As Levi made his way down to me, I looked into the hole hoping to catch a glimpse of the GPS unit.  I heard it hit a rock and it didn’t sound like it fell very far.  I have to say that I am grateful to have an awesome field partner.  Much to his credit, Levi didn’t get angry or even ask how I could have made such a careless mistake.  He calmly asked where the unit had fallen.

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Being 6’4” gave Levi an arm-length advantage over my 5’2” frame.  So my first suggestion was for him to reach in the hole and see if he could feel anything.  After I assured him that nothing was going to bite him (easy for me to say!), he laid down with his face pressed against a rock and reached inside.  He felt rock, moss, another deeper hole (“The Hole to Hell” as he called it), but no GPS unit.  

I grabbed a stick and started poking around hoping to feel plastic careful not to push the unit into the Hole to Hell if I happened to find it.  Levi did the same but neither of us had any luck.  Having no flashlight, Levi used the light on his phone to peek into the hole.  But it was too small and the angles of the rocks blocked where the light was shining.  

As I was beginning to contemplate how I would explain the loss to Bret and how we could get back to the truck before dark, an idea came to me – if Levi could hold my point-and-shoot camera in the hole and snap some pictures, it may reveal the location of the GPS unit.

Levi put the camera cord around his wrist (wrapping it around a finger as well for added security), reached in, and took five pictures.  The first one we viewed was a blurry rock and shadow.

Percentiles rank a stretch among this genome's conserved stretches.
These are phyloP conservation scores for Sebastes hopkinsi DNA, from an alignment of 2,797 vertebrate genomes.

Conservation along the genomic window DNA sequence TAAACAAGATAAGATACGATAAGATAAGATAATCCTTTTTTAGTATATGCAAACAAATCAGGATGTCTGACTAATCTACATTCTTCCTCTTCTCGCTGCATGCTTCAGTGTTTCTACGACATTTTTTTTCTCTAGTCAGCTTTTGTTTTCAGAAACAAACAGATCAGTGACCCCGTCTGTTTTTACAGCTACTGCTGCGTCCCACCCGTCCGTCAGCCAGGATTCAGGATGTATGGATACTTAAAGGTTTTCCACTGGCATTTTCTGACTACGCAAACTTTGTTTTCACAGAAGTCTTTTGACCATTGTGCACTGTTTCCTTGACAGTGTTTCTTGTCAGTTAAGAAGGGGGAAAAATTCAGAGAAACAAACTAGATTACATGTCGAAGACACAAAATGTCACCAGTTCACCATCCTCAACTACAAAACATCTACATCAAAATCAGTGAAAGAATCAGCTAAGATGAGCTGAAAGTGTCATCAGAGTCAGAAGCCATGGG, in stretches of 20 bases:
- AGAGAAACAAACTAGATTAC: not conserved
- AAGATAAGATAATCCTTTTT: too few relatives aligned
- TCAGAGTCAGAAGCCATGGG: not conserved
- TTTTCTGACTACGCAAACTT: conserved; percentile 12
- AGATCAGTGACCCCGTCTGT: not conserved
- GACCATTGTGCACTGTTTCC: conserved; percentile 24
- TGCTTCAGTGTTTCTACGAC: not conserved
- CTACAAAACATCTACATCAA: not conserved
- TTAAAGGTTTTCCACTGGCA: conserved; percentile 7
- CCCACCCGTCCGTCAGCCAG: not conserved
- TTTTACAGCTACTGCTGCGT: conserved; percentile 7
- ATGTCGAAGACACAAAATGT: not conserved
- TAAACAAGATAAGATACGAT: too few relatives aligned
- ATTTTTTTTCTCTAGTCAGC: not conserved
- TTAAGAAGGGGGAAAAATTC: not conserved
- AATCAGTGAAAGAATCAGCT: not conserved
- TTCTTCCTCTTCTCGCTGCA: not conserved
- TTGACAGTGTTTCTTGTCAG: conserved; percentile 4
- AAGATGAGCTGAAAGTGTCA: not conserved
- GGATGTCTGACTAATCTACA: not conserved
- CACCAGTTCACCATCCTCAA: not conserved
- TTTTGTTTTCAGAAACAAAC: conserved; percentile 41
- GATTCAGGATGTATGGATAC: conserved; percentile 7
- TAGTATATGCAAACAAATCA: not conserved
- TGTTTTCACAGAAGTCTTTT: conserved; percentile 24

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As I anxiously flipped to the next picture, we both shouted and looked at each other with eyes wide in relief and amazement.  As clear as day, in the bottom-left side of the frame was the GPS unit!  We planned the recovery.

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Levi figured out the orientation of the unit in the hole and we tried to reach it by digging out some moss and dirt from between the rocks.  Unable to reach in far enough, we decided to shine the light on Levi’s phone through the freshly dug hole hoping that Levi would be able to see the unit.  As he turned on the light and handed it to me, he hesitated.  “Are you SURE you can hold on to this?” [Awesome field partner AND a sense of humor – you really can’t beat that]

As I shone the light, Levi was able to see the unit but it was still too deep to reach.  I found a stick with a broken branch that Levi used to hook through the carabiner.  He slowly started to raise the unit.  He gasped as the GPS unit started to slip down the stick toward the Hole to Hell, but saved it with his cat-like reflexes pressing the end of the stick against a rock and very slowly wiggling the unit back up the stick.

Not to be vanquished, the Curse of Fence Plot 207 reared its ugly head again as Levi groaned with a cramp in his arm [Oh, the humanity!].  Like a trooper, he worked through the pain and emerged with the stick holding the GPS unit!  After placing Levi’s phone securely in my pocket, I jumped up and clapped as we both laughed.

I think that only 20 minutes passed from the time I dropped the GPS unit until Levi brought it out of that hole but it sure felt like longer.  I laughed with relief every time I thought of the picture of the GPS unit as we hiked out of Bald Eagle State Forest, with Levi leading the way…and holding the Garmin. 

-Julie Mibroda
BioAide
PGC Deer and Elk Section